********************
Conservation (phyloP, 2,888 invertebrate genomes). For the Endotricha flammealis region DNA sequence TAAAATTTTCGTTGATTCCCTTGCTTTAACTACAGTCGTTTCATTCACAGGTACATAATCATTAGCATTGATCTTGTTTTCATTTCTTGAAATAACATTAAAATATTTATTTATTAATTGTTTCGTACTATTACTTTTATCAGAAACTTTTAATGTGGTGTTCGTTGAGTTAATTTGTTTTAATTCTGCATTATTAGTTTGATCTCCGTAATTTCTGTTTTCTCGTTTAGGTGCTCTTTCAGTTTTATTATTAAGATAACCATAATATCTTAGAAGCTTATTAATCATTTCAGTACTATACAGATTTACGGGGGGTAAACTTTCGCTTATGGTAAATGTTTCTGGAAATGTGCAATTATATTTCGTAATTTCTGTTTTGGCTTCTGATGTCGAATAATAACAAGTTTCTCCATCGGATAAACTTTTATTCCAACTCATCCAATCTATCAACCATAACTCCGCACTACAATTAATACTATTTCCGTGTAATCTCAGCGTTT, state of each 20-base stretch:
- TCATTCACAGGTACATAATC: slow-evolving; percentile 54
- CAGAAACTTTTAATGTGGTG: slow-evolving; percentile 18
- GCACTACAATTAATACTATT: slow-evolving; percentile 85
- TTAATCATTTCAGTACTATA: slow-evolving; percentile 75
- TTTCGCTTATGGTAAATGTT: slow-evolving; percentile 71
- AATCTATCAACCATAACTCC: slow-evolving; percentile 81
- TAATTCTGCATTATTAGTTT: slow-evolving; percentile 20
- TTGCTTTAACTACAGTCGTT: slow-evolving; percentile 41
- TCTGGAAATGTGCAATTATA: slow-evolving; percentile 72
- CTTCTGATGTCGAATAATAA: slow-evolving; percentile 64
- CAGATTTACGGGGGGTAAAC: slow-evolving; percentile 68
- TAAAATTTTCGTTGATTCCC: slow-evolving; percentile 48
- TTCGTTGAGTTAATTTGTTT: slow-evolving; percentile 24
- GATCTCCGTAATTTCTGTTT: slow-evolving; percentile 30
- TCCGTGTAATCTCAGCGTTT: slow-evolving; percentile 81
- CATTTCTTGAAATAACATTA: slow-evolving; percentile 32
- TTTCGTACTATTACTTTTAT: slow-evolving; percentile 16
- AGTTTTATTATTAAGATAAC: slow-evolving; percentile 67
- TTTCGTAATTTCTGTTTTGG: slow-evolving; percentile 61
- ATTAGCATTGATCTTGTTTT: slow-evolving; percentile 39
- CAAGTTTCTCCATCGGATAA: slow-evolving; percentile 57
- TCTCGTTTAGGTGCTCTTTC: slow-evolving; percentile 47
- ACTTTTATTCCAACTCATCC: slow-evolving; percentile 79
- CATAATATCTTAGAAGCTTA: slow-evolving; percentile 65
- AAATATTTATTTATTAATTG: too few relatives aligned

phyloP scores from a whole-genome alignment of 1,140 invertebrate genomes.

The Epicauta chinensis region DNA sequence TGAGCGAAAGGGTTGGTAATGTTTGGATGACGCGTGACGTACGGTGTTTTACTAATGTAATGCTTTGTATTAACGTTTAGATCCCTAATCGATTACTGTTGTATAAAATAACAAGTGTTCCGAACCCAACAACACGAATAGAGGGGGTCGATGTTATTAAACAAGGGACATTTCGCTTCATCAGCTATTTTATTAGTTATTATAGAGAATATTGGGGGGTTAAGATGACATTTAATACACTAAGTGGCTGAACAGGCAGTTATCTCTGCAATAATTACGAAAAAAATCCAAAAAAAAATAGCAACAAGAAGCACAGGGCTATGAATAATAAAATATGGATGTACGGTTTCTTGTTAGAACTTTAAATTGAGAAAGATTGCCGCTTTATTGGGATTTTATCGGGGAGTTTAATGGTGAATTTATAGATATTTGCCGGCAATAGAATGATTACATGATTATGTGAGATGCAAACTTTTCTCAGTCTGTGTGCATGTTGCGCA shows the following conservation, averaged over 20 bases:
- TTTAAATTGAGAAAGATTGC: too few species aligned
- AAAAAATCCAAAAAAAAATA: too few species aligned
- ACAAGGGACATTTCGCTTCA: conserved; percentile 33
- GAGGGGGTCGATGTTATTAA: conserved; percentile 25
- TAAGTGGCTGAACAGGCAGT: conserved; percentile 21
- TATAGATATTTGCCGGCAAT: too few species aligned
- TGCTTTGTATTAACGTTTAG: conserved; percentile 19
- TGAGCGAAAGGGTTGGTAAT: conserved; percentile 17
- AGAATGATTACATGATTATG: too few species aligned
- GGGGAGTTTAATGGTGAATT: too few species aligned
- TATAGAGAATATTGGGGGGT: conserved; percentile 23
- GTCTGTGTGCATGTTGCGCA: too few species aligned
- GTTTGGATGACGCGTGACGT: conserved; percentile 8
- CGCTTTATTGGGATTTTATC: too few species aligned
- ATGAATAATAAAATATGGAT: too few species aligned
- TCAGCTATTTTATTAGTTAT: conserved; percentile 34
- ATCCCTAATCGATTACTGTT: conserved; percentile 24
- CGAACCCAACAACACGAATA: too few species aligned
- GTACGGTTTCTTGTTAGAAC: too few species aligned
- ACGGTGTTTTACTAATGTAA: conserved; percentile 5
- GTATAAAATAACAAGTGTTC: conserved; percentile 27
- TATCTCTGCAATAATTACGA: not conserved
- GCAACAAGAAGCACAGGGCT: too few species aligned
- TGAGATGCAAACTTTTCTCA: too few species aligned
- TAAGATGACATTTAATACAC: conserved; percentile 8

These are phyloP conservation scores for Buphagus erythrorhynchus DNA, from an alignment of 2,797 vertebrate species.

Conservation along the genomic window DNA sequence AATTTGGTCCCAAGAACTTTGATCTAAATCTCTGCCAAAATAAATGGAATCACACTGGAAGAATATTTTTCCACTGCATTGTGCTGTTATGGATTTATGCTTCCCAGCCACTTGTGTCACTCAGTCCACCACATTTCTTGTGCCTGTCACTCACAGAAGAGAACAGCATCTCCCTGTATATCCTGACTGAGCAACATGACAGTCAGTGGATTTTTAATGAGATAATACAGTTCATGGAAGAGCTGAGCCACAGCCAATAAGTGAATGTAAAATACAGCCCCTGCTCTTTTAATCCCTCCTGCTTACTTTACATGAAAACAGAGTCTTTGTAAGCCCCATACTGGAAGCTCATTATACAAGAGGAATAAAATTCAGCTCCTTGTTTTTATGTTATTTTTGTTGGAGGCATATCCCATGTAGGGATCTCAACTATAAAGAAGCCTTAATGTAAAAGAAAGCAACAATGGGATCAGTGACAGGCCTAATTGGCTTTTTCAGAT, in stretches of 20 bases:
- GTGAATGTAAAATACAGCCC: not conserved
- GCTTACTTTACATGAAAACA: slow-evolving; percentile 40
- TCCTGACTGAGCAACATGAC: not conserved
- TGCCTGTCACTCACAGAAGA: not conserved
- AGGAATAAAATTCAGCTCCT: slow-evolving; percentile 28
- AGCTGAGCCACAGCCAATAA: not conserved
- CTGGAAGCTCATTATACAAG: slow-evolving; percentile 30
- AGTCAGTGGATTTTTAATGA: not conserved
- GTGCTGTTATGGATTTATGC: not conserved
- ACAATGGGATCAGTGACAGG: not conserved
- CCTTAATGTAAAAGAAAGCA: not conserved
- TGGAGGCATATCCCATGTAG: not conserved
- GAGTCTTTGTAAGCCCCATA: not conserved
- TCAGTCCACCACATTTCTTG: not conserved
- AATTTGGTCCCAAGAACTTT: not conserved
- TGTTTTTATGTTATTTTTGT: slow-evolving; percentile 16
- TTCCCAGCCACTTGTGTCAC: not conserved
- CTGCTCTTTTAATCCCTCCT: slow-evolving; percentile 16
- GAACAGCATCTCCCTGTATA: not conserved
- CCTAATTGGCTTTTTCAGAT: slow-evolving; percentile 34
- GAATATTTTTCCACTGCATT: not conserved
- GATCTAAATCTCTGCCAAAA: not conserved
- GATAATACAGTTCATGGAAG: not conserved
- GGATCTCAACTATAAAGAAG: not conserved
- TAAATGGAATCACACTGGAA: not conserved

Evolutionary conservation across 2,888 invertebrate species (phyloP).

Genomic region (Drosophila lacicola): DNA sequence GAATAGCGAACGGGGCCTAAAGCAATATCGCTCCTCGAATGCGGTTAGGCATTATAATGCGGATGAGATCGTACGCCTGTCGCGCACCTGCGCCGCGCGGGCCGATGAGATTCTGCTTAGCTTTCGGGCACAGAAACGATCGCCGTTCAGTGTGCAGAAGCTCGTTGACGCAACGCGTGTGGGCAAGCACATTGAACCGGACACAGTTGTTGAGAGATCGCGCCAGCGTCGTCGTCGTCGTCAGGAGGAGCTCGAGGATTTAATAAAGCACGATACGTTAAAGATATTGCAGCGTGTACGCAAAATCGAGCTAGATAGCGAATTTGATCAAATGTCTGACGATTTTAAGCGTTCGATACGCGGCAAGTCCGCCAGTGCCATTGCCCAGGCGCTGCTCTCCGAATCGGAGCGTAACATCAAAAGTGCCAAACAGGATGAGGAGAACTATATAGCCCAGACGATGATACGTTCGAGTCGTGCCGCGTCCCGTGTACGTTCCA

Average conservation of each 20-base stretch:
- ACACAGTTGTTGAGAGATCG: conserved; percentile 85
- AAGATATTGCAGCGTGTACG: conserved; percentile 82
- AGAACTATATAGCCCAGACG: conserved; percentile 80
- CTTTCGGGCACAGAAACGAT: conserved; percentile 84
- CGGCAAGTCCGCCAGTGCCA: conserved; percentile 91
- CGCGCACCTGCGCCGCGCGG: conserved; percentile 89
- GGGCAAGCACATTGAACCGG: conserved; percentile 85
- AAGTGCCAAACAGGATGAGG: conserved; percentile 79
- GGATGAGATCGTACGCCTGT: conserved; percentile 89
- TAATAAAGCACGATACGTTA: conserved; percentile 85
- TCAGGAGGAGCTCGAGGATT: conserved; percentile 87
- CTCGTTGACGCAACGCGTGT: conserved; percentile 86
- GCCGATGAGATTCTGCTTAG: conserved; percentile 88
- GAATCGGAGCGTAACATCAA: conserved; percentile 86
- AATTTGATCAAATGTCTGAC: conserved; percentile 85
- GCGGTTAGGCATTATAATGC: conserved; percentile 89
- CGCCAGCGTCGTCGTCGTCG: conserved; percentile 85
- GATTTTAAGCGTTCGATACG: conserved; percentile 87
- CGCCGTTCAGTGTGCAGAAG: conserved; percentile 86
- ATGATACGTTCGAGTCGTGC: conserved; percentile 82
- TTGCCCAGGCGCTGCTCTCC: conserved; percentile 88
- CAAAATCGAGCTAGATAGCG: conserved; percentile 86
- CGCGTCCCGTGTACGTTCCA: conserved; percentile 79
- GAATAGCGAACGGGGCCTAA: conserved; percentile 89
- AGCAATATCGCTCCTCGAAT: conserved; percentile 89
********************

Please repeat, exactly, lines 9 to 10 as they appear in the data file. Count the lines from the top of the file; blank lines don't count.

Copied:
- TTGCTTTAACTACAGTCGTT: slow-evolving; percentile 41
- TCTGGAAATGTGCAATTATA: slow-evolving; percentile 72